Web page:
Advice matters
What might a higher inflation environment mean for investments?

Much has changed in the world over the past few years.

The global pandemic overturned many of the things that we took for granted – from the cost of shipping goods around the world to simple things like socialising with friends and neighbours.

But as we emerge into a new normal post-lockdowns, the global and domestic economies are still adjusting.

While central banks have had some success in targeting inflation that soared around the world as Covid-related disruption hit supply chains, it is likely that it will settle at a higher level than pre-pandemic.

New Zealand’s rate of inflation as measured by the consumer price index (CPI) peaked at an annual change of 7.3% in the June 2022 quarter.

So, what does that mean for investments?


Higher rates of inflation are likely to mean higher interest rates overall than would otherwise be the case. That can have an effect on the performance of equities.

While higher inflation can mean better profits for companies, higher interest rates can mean more economic volatility, and depressed growth, as well as weaker consumer confidence and demand for products and services.

Some shares are more inflation-resistant than others – while growth shares tend to be quite sensitive to rising interest rates, companies such as infrastructure and power suppliers are often more resilient. New Zealand’s share market is relatively heavily weighted to these sort of companies, which can sometimes be seen in the divergence in international returns.

Higher interest rates can also affect share prices because investors have other options.

In a world where interest rates are higher, investors have more opportunities to find returns without the level of risk that can come with investing in shares – although it is worth noting that, while inflation remains high, it erodes the real value of the money.

Term deposits

A higher interest rate environment is generally good news for those with money in term deposits, because the interest rates available are higher.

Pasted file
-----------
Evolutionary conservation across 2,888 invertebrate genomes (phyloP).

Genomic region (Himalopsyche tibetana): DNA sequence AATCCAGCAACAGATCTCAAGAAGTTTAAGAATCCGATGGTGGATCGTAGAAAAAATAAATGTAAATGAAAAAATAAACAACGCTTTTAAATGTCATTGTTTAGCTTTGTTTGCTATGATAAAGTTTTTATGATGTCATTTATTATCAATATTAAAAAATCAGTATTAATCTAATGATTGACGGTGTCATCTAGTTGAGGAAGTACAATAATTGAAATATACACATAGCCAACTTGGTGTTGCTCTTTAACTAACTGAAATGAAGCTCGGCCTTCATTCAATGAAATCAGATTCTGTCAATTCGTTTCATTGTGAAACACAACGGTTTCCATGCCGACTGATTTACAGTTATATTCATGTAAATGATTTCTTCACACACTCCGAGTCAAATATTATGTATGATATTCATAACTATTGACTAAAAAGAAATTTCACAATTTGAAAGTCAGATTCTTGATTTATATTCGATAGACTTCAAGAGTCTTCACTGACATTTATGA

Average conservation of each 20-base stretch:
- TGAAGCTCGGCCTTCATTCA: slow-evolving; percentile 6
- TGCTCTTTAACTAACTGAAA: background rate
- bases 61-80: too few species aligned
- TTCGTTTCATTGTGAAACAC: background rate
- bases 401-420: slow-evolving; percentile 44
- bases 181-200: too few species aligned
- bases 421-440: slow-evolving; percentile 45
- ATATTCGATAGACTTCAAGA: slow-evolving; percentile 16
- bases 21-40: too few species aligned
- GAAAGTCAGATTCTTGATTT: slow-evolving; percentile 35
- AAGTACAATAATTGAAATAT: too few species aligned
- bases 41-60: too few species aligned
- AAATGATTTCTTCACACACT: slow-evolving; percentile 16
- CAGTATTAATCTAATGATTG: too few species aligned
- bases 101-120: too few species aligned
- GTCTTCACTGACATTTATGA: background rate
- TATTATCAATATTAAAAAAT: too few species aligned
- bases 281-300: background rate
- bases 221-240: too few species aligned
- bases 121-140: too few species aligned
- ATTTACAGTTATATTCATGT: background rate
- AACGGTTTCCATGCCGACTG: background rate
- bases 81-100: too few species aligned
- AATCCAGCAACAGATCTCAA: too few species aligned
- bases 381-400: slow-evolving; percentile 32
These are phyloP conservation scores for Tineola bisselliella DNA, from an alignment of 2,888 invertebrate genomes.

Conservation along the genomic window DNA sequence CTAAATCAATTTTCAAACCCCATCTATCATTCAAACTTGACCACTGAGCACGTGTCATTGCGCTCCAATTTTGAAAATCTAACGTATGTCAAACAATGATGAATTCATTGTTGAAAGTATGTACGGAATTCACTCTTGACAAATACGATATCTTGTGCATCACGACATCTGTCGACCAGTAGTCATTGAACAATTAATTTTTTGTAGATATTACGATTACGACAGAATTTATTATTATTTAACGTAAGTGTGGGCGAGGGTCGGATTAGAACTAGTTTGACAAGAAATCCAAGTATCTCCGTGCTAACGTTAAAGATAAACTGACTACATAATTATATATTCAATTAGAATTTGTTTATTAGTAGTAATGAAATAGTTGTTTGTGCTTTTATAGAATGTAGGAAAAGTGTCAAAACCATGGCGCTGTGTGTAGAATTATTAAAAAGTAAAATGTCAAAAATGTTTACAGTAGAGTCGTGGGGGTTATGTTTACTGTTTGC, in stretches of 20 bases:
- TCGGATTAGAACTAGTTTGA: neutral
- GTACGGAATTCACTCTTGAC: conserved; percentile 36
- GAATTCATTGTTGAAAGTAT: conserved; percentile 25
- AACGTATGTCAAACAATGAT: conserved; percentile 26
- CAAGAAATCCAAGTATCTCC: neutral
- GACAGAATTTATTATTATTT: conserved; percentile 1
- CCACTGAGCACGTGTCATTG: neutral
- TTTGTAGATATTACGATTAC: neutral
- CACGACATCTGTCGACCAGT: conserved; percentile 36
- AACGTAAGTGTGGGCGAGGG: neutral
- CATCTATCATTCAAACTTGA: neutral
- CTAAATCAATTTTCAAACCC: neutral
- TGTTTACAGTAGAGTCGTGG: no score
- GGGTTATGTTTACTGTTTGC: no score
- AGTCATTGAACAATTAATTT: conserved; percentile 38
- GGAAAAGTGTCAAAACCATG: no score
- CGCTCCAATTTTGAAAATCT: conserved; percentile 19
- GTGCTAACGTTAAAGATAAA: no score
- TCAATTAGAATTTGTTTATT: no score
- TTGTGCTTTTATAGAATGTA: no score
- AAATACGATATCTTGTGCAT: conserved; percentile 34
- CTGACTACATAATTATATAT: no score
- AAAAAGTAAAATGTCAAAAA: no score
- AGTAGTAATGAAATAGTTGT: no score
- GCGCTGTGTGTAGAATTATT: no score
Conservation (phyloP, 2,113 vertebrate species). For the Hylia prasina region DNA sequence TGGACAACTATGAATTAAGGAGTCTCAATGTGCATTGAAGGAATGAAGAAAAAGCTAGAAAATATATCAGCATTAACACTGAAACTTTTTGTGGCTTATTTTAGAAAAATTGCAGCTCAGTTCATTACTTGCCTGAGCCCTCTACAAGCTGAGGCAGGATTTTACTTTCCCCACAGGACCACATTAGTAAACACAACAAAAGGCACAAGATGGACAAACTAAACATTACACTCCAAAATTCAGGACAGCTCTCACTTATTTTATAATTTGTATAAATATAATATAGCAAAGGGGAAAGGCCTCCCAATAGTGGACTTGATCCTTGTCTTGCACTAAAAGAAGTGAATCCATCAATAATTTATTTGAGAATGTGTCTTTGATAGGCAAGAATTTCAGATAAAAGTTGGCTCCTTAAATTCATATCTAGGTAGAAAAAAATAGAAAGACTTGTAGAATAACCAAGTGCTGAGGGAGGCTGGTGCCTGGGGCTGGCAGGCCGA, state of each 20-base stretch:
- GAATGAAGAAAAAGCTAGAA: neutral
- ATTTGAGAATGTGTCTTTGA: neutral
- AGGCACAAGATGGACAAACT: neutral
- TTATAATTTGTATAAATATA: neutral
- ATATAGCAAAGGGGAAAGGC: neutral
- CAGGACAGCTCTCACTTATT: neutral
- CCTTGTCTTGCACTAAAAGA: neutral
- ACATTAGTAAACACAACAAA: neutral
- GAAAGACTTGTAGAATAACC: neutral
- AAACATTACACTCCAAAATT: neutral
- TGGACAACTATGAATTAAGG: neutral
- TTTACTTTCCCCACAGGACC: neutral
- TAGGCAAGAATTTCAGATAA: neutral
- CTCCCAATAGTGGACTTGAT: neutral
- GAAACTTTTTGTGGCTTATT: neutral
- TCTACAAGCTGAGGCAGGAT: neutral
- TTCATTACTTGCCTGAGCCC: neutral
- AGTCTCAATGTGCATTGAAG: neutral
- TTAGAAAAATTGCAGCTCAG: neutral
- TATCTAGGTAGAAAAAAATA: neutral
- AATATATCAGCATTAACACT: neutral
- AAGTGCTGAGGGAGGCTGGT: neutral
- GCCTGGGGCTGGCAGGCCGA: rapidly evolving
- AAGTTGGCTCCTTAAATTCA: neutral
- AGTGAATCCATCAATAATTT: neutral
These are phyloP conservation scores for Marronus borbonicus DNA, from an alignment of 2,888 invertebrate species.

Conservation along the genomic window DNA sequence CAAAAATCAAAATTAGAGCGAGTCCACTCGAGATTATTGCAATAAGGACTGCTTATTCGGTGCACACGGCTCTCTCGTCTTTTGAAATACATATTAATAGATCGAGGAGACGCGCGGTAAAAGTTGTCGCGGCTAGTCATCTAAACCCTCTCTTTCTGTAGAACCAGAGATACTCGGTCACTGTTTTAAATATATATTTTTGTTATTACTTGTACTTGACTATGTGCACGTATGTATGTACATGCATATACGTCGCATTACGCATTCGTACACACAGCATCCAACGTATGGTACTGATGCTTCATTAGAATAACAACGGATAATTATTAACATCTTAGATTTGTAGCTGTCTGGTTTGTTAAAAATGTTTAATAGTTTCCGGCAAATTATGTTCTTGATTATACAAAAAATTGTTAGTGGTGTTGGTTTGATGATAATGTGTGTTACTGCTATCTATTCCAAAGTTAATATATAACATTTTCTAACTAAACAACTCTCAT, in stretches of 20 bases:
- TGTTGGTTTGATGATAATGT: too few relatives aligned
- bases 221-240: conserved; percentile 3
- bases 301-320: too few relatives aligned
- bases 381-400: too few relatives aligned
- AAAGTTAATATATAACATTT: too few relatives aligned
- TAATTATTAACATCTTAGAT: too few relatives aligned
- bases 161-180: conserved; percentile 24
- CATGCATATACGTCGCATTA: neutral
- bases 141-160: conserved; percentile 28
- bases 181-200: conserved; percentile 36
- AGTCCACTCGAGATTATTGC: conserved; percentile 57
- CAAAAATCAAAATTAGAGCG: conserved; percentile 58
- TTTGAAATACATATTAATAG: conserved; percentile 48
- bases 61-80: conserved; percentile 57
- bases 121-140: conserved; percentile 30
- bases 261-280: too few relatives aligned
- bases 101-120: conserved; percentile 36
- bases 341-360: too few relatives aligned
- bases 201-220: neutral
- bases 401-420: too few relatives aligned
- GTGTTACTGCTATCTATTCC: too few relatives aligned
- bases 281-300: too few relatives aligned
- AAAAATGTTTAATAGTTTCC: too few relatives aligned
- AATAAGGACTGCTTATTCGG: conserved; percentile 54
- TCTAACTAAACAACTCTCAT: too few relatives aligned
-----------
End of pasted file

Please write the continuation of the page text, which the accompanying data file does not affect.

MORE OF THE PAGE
But it can also mean that the rate at which inflation erodes the real value of those investments is higher as well.

It is important to check that the rate of return on deposit and cash investments is enough to stay ahead of inflation. Some investors choose to track the real interest rate being paid, which is the nominal interest rate minus the rate of inflation.


When interest rates rise, particularly when rapidly, it can reduce what bonds are worth if they are sold.

This was a problem for some managed funds when the official cash rate started to rise quickly through 2022, because of their need to provide regularly updated valuations, even in situations where the intention was not to immediately sell an asset.

But the amount the bonds pay remains the same, and as they mature, investors can roll on to higher yielding options if rates remain elevated.

Other assets

Some assets, such as real estate and commodities can perform well in a high inflation environment and are sometimes used as an inflation hedge, to offset the impact of inflation on a wider portfolio.

These are usually assets that bring in an income that rises with inflation, or for which the value generally tracks or exceeds the wider rate of inflation.

It is worth noting that in the short term, real estate can be sensitive to movements in interest rates, so it might be worth talking to your adviser to help make informed decisions.

Like to talk?

If you’re wondering how you might expect your investments to perform in a higher inflation environment, or just want to check in your current investment settings and whether they remain appropriate, drop us a line. Our experienced SHARE investment advisers can work with you to determine your desired outcomes and the options to help you get there.

Disclaimer: Please note that the content provided in this article is intended as an overview and as general information only. While care is taken to ensure accuracy and reliability, the information provided is subject to continuous change and may not reflect current developments or address your situation. Before making any decisions based on the information provided in this article, please use your discretion and seek independent guidance.